Call it urban revitalization with a human face.
In Mori's view, Japan's prolonged economic slump is partly a result of the burdens created by its big cities - the smothering congestion, the withering commutes - burdens that are nowhere greater than in Tokyo. Mori sees a link between financial wealth and emotional well-being. When people lack the time and energy for personal enrichment, how can they be expected to enrich their country, or the other way around? Mori's goal is to elevate the quality of life in Tokyo by using "vertical space more effectively," by bringing living and work spaces closer to cultural outlets, by creating room for plazas and greenery, by cutting down on time spent in traffic. Roppongi Hills is a shining outgrowth of a plan, inspired by former U.S. President Franklin D. Roosevelt's policies, which Mori calls his Urban New Deal.
"As I studied Roosevelt's policy, I came to realize that an important place was given to cultural renewal, as well as economic revitalization," says Mori. "I believe that my concepts are more than just business, they are about our culture. I want Roppongi Hills to become the true cultural heart of Tokyo."
If Roppongi Hills is the heart of a new Tokyo, it is a fast-beating one. The site of round-the-clock activity, stores and restaurants are required to stay open late, many until past 11 p.m. The nine-screen Virgin Cinemas shows movies until 5 a.m.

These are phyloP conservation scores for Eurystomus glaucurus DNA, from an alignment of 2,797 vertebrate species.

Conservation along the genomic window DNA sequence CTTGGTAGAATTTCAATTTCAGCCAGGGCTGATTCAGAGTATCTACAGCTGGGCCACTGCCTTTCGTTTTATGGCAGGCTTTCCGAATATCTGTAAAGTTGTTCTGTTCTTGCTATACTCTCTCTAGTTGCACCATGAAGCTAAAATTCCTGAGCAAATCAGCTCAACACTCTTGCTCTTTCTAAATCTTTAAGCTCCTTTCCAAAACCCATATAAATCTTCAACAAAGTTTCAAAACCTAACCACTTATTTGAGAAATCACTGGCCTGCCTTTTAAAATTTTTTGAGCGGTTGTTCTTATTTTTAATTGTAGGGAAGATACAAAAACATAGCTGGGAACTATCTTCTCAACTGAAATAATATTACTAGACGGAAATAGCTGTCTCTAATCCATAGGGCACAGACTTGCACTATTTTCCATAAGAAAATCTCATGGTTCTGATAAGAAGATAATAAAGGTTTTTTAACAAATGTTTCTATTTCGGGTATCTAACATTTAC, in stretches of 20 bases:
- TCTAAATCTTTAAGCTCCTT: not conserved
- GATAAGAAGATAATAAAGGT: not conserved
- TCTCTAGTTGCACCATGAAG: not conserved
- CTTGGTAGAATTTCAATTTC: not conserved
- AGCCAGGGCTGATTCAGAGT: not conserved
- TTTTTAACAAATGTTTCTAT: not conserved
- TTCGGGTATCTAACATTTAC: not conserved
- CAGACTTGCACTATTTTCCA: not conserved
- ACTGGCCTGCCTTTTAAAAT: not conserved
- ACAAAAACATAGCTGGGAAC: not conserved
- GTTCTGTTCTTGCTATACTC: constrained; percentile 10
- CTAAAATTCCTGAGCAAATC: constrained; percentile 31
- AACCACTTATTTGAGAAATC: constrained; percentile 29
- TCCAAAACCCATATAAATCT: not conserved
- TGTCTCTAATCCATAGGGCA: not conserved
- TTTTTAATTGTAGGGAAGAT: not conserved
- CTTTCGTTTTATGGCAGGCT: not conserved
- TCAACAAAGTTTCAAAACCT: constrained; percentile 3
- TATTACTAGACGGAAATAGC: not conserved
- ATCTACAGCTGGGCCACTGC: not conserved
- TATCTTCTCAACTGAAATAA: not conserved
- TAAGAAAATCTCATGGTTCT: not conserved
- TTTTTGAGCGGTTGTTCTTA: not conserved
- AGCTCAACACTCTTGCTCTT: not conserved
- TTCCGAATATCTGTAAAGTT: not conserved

The nerve center of Roppongi Hills is Mori Tower, an elegant glass-and-steel structure with a state-of-the-art earthquake-safe design. The Tower is home to corporate tenants such as Yahoo Japan and Goldman Sachs, but its main attractions are open to the public and an integral part of the Roppongi Hills plan for cultural enrichment. The 49th floor, for example, is given over to Roppongi Academy Hills, which houses meeting space for 500 and a library. But not just any library. Amid the stacks of multilingual books and computer stations is a cafe (the better to encourage face-to-face meetings and casual conversations), as well as private reading rooms equipped with vibrating, back-massaging recliners.